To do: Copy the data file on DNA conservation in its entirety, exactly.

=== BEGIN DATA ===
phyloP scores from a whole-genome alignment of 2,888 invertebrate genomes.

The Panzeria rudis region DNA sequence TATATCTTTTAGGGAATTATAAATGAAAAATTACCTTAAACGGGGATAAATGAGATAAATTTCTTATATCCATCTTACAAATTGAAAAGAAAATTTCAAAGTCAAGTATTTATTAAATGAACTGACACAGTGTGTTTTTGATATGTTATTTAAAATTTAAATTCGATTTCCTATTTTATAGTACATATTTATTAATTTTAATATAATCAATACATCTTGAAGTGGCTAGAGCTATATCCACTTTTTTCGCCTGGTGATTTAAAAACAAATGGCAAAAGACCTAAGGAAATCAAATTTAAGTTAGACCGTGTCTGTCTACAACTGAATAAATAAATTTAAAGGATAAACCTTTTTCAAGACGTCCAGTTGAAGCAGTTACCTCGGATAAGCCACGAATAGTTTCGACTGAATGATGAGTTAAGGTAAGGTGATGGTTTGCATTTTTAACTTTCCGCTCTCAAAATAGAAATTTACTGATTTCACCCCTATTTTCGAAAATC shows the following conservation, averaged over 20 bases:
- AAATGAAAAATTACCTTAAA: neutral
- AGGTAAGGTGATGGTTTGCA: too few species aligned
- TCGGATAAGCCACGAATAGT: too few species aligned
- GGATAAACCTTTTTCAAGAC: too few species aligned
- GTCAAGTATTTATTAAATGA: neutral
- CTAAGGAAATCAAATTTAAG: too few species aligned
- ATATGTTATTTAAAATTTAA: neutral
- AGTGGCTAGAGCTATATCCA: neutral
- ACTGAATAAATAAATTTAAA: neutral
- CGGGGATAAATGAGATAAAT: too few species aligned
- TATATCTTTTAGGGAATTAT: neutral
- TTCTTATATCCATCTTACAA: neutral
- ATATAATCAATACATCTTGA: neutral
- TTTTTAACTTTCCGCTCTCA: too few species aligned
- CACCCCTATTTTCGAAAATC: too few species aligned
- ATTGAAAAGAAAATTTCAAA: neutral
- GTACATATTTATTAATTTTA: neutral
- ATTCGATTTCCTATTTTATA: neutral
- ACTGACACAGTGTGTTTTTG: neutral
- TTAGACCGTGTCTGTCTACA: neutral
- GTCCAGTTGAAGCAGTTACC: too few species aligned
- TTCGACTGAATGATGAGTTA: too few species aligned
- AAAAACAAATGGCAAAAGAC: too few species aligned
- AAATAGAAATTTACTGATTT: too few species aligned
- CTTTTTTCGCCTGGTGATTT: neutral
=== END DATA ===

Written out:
phyloP scores from a whole-genome alignment of 2,888 invertebrate genomes.

The Panzeria rudis region DNA sequence TATATCTTTTAGGGAATTATAAATGAAAAATTACCTTAAACGGGGATAAATGAGATAAATTTCTTATATCCATCTTACAAATTGAAAAGAAAATTTCAAAGTCAAGTATTTATTAAATGAACTGACACAGTGTGTTTTTGATATGTTATTTAAAATTTAAATTCGATTTCCTATTTTATAGTACATATTTATTAATTTTAATATAATCAATACATCTTGAAGTGGCTAGAGCTATATCCACTTTTTTCGCCTGGTGATTTAAAAACAAATGGCAAAAGACCTAAGGAAATCAAATTTAAGTTAGACCGTGTCTGTCTACAACTGAATAAATAAATTTAAAGGATAAACCTTTTTCAAGACGTCCAGTTGAAGCAGTTACCTCGGATAAGCCACGAATAGTTTCGACTGAATGATGAGTTAAGGTAAGGTGATGGTTTGCATTTTTAACTTTCCGCTCTCAAAATAGAAATTTACTGATTTCACCCCTATTTTCGAAAATC shows the following conservation, averaged over 20 bases:
- AAATGAAAAATTACCTTAAA: neutral
- AGGTAAGGTGATGGTTTGCA: too few species aligned
- TCGGATAAGCCACGAATAGT: too few species aligned
- GGATAAACCTTTTTCAAGAC: too few species aligned
- GTCAAGTATTTATTAAATGA: neutral
- CTAAGGAAATCAAATTTAAG: too few species aligned
- ATATGTTATTTAAAATTTAA: neutral
- AGTGGCTAGAGCTATATCCA: neutral
- ACTGAATAAATAAATTTAAA: neutral
- CGGGGATAAATGAGATAAAT: too few species aligned
- TATATCTTTTAGGGAATTAT: neutral
- TTCTTATATCCATCTTACAA: neutral
- ATATAATCAATACATCTTGA: neutral
- TTTTTAACTTTCCGCTCTCA: too few species aligned
- CACCCCTATTTTCGAAAATC: too few species aligned
- ATTGAAAAGAAAATTTCAAA: neutral
- GTACATATTTATTAATTTTA: neutral
- ATTCGATTTCCTATTTTATA: neutral
- ACTGACACAGTGTGTTTTTG: neutral
- TTAGACCGTGTCTGTCTACA: neutral
- GTCCAGTTGAAGCAGTTACC: too few species aligned
- TTCGACTGAATGATGAGTTA: too few species aligned
- AAAAACAAATGGCAAAAGAC: too few species aligned
- AAATAGAAATTTACTGATTT: too few species aligned
- CTTTTTTCGCCTGGTGATTT: neutral